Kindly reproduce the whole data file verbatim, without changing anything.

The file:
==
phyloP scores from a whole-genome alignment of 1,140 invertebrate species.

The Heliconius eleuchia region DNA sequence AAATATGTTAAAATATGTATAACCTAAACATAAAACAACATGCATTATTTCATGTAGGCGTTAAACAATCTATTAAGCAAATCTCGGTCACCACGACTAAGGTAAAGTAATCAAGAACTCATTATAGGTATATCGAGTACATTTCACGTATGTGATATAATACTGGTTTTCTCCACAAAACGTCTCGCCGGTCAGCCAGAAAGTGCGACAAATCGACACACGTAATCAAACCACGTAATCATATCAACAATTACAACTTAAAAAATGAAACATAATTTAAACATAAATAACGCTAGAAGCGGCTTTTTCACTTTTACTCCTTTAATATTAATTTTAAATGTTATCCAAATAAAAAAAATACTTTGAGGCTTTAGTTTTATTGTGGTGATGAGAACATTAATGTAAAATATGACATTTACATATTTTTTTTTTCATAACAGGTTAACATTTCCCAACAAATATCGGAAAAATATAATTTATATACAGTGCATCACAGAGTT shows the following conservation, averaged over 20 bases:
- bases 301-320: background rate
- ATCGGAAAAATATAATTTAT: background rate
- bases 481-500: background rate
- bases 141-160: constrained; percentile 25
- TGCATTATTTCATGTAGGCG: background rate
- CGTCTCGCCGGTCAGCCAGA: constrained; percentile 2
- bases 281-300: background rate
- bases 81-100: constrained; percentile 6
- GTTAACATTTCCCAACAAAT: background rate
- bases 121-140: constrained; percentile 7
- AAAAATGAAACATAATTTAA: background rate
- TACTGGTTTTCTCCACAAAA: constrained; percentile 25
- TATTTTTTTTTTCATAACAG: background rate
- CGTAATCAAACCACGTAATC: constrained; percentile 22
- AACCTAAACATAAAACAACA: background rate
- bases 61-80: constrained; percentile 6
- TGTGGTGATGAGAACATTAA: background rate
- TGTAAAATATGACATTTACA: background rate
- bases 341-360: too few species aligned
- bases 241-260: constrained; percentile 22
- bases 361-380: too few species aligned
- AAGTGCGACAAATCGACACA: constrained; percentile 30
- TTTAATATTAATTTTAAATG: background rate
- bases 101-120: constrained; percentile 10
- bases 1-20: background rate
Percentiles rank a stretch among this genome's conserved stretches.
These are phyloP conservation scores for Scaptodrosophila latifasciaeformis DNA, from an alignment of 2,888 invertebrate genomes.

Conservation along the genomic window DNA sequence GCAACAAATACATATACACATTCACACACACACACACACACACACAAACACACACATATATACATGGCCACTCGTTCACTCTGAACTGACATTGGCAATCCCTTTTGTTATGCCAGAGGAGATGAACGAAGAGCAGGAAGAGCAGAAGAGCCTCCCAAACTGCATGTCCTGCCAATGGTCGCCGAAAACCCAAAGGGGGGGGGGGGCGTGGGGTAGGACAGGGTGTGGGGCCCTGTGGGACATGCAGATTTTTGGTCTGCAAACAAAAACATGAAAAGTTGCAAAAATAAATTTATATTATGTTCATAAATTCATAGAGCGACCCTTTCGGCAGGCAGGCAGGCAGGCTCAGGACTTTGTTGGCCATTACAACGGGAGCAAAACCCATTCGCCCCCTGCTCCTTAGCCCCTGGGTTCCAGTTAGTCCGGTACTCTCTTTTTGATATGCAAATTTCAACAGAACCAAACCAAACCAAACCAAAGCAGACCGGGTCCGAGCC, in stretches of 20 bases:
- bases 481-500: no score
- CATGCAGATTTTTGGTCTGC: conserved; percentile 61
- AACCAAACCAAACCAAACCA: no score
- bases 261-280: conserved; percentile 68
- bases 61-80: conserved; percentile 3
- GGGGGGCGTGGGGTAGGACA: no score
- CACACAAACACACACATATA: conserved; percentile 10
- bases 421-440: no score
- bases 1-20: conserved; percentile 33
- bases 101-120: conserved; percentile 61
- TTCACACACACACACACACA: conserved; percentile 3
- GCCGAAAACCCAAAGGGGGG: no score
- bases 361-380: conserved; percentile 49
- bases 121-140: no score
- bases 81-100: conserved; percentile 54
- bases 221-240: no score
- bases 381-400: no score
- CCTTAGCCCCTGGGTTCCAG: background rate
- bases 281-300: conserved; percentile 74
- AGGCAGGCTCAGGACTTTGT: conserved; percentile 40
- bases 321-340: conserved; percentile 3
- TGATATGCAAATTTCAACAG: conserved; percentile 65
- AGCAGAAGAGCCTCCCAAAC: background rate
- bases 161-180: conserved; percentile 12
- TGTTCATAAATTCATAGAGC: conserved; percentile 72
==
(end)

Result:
phyloP scores from a whole-genome alignment of 1,140 invertebrate species.

The Heliconius eleuchia region DNA sequence AAATATGTTAAAATATGTATAACCTAAACATAAAACAACATGCATTATTTCATGTAGGCGTTAAACAATCTATTAAGCAAATCTCGGTCACCACGACTAAGGTAAAGTAATCAAGAACTCATTATAGGTATATCGAGTACATTTCACGTATGTGATATAATACTGGTTTTCTCCACAAAACGTCTCGCCGGTCAGCCAGAAAGTGCGACAAATCGACACACGTAATCAAACCACGTAATCATATCAACAATTACAACTTAAAAAATGAAACATAATTTAAACATAAATAACGCTAGAAGCGGCTTTTTCACTTTTACTCCTTTAATATTAATTTTAAATGTTATCCAAATAAAAAAAATACTTTGAGGCTTTAGTTTTATTGTGGTGATGAGAACATTAATGTAAAATATGACATTTACATATTTTTTTTTTCATAACAGGTTAACATTTCCCAACAAATATCGGAAAAATATAATTTATATACAGTGCATCACAGAGTT shows the following conservation, averaged over 20 bases:
- bases 301-320: background rate
- ATCGGAAAAATATAATTTAT: background rate
- bases 481-500: background rate
- bases 141-160: constrained; percentile 25
- TGCATTATTTCATGTAGGCG: background rate
- CGTCTCGCCGGTCAGCCAGA: constrained; percentile 2
- bases 281-300: background rate
- bases 81-100: constrained; percentile 6
- GTTAACATTTCCCAACAAAT: background rate
- bases 121-140: constrained; percentile 7
- AAAAATGAAACATAATTTAA: background rate
- TACTGGTTTTCTCCACAAAA: constrained; percentile 25
- TATTTTTTTTTTCATAACAG: background rate
- CGTAATCAAACCACGTAATC: constrained; percentile 22
- AACCTAAACATAAAACAACA: background rate
- bases 61-80: constrained; percentile 6
- TGTGGTGATGAGAACATTAA: background rate
- TGTAAAATATGACATTTACA: background rate
- bases 341-360: too few species aligned
- bases 241-260: constrained; percentile 22
- bases 361-380: too few species aligned
- AAGTGCGACAAATCGACACA: constrained; percentile 30
- TTTAATATTAATTTTAAATG: background rate
- bases 101-120: constrained; percentile 10
- bases 1-20: background rate
Percentiles rank a stretch among this genome's conserved stretches.
These are phyloP conservation scores for Scaptodrosophila latifasciaeformis DNA, from an alignment of 2,888 invertebrate genomes.

Conservation along the genomic window DNA sequence GCAACAAATACATATACACATTCACACACACACACACACACACACAAACACACACATATATACATGGCCACTCGTTCACTCTGAACTGACATTGGCAATCCCTTTTGTTATGCCAGAGGAGATGAACGAAGAGCAGGAAGAGCAGAAGAGCCTCCCAAACTGCATGTCCTGCCAATGGTCGCCGAAAACCCAAAGGGGGGGGGGGGCGTGGGGTAGGACAGGGTGTGGGGCCCTGTGGGACATGCAGATTTTTGGTCTGCAAACAAAAACATGAAAAGTTGCAAAAATAAATTTATATTATGTTCATAAATTCATAGAGCGACCCTTTCGGCAGGCAGGCAGGCAGGCTCAGGACTTTGTTGGCCATTACAACGGGAGCAAAACCCATTCGCCCCCTGCTCCTTAGCCCCTGGGTTCCAGTTAGTCCGGTACTCTCTTTTTGATATGCAAATTTCAACAGAACCAAACCAAACCAAACCAAAGCAGACCGGGTCCGAGCC, in stretches of 20 bases:
- bases 481-500: no score
- CATGCAGATTTTTGGTCTGC: conserved; percentile 61
- AACCAAACCAAACCAAACCA: no score
- bases 261-280: conserved; percentile 68
- bases 61-80: conserved; percentile 3
- GGGGGGCGTGGGGTAGGACA: no score
- CACACAAACACACACATATA: conserved; percentile 10
- bases 421-440: no score
- bases 1-20: conserved; percentile 33
- bases 101-120: conserved; percentile 61
- TTCACACACACACACACACA: conserved; percentile 3
- GCCGAAAACCCAAAGGGGGG: no score
- bases 361-380: conserved; percentile 49
- bases 121-140: no score
- bases 81-100: conserved; percentile 54
- bases 221-240: no score
- bases 381-400: no score
- CCTTAGCCCCTGGGTTCCAG: background rate
- bases 281-300: conserved; percentile 74
- AGGCAGGCTCAGGACTTTGT: conserved; percentile 40
- bases 321-340: conserved; percentile 3
- TGATATGCAAATTTCAACAG: conserved; percentile 65
- AGCAGAAGAGCCTCCCAAAC: background rate
- bases 161-180: conserved; percentile 12
- TGTTCATAAATTCATAGAGC: conserved; percentile 72